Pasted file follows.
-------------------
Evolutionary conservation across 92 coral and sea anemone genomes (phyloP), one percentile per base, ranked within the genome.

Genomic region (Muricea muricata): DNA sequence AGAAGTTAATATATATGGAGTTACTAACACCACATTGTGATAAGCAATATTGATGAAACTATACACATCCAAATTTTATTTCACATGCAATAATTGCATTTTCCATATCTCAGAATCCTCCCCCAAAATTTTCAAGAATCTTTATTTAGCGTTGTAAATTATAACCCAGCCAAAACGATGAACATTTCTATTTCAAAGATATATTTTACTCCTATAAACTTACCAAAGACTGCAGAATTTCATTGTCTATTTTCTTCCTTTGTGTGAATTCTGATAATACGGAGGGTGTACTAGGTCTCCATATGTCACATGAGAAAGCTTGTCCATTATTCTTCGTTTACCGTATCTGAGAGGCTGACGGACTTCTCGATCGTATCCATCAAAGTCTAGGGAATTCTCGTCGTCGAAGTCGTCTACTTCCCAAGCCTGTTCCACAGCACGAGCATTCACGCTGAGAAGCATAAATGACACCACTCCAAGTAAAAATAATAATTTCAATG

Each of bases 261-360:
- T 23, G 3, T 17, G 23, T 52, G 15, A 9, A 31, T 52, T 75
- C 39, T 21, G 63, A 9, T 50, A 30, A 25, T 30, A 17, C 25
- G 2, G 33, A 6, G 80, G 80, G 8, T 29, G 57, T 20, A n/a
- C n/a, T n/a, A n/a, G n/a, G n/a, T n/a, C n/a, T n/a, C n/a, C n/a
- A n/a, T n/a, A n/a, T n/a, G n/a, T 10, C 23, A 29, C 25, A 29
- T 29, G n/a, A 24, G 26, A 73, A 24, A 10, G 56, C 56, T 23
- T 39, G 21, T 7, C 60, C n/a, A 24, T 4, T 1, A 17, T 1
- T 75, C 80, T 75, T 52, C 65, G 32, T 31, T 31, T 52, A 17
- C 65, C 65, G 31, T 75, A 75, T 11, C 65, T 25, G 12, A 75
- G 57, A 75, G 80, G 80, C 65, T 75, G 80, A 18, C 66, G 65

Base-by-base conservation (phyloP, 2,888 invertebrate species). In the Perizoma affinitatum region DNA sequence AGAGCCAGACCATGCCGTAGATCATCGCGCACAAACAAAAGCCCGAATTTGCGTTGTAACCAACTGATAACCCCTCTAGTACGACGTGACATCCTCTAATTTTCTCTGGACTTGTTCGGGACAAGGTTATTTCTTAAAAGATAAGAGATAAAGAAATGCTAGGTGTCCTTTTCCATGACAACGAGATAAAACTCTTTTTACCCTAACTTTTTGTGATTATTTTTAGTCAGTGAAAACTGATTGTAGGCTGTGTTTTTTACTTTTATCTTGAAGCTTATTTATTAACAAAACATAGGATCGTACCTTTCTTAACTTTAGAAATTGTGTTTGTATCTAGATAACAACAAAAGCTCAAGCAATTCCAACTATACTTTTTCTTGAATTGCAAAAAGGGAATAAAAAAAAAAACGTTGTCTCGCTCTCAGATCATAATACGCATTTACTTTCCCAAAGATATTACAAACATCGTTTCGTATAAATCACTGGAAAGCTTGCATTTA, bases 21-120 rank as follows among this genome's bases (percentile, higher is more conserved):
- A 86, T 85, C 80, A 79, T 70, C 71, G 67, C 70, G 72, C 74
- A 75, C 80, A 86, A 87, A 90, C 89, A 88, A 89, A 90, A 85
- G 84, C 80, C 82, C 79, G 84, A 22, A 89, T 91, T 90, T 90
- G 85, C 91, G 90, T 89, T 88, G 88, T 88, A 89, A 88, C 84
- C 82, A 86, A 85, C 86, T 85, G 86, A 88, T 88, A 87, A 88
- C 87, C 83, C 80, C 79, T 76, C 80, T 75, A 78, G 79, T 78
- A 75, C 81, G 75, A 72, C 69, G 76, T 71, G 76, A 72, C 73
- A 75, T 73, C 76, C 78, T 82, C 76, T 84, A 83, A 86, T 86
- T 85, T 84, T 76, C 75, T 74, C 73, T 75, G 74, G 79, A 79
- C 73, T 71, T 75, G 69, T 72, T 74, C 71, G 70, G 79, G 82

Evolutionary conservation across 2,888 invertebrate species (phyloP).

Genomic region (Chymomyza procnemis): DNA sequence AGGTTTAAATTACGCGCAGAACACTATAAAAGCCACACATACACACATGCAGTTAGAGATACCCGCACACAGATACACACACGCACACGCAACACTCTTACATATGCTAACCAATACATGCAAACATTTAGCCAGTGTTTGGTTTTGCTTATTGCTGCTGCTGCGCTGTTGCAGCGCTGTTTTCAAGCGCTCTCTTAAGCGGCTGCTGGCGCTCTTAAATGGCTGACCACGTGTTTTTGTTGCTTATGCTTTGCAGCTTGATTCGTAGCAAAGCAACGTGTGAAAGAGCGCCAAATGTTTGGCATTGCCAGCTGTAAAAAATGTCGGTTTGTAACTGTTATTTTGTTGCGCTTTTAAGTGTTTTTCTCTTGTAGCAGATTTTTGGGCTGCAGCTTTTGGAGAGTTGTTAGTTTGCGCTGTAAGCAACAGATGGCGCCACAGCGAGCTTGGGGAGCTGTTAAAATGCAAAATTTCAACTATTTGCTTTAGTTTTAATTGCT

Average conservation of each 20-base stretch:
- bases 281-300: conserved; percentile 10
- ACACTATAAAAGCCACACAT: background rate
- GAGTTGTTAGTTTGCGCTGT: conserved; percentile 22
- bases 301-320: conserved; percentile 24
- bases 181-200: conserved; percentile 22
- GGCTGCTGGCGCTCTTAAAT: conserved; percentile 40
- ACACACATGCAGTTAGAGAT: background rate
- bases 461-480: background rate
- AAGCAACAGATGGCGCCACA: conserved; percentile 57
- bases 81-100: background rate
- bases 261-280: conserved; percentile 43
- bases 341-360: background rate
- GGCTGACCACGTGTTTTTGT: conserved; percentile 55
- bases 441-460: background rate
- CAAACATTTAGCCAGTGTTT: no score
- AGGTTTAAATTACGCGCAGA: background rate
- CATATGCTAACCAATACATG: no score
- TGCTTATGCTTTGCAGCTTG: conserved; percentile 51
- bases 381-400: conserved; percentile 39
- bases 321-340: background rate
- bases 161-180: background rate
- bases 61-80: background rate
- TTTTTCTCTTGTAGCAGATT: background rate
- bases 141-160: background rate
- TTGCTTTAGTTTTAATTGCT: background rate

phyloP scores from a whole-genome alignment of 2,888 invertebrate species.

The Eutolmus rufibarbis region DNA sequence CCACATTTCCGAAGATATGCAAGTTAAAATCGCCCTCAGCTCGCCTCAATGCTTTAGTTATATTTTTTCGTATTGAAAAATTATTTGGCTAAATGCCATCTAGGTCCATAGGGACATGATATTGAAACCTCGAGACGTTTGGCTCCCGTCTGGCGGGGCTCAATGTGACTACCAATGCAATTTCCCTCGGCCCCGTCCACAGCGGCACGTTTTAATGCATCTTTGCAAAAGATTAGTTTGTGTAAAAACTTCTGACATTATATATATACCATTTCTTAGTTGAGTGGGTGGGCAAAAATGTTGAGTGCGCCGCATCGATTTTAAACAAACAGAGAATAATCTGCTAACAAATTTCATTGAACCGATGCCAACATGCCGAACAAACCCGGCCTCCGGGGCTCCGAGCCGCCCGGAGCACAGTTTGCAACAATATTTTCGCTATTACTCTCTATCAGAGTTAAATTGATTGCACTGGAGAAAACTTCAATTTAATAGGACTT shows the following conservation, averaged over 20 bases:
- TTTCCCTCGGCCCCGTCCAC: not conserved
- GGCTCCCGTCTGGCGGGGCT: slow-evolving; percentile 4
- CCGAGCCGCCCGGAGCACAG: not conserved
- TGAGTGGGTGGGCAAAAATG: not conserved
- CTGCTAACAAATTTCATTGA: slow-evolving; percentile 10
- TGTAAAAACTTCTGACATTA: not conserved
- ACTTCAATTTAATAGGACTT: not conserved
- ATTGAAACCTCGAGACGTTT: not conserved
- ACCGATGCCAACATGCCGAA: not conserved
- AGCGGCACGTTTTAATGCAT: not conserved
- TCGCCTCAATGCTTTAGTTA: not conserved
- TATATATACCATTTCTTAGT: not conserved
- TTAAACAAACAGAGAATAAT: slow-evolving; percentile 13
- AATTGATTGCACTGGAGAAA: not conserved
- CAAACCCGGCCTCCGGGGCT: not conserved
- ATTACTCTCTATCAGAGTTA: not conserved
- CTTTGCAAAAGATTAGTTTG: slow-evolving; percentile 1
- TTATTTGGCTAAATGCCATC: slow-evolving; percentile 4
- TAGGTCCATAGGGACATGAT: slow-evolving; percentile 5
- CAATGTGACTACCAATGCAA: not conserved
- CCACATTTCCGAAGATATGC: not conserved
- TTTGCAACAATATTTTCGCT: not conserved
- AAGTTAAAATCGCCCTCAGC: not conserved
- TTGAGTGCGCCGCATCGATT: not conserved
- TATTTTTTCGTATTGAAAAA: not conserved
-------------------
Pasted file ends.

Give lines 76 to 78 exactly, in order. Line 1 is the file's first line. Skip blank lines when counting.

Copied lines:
- TTTGCAACAATATTTTCGCT: not conserved
- AAGTTAAAATCGCCCTCAGC: not conserved
- TTGAGTGCGCCGCATCGATT: not conserved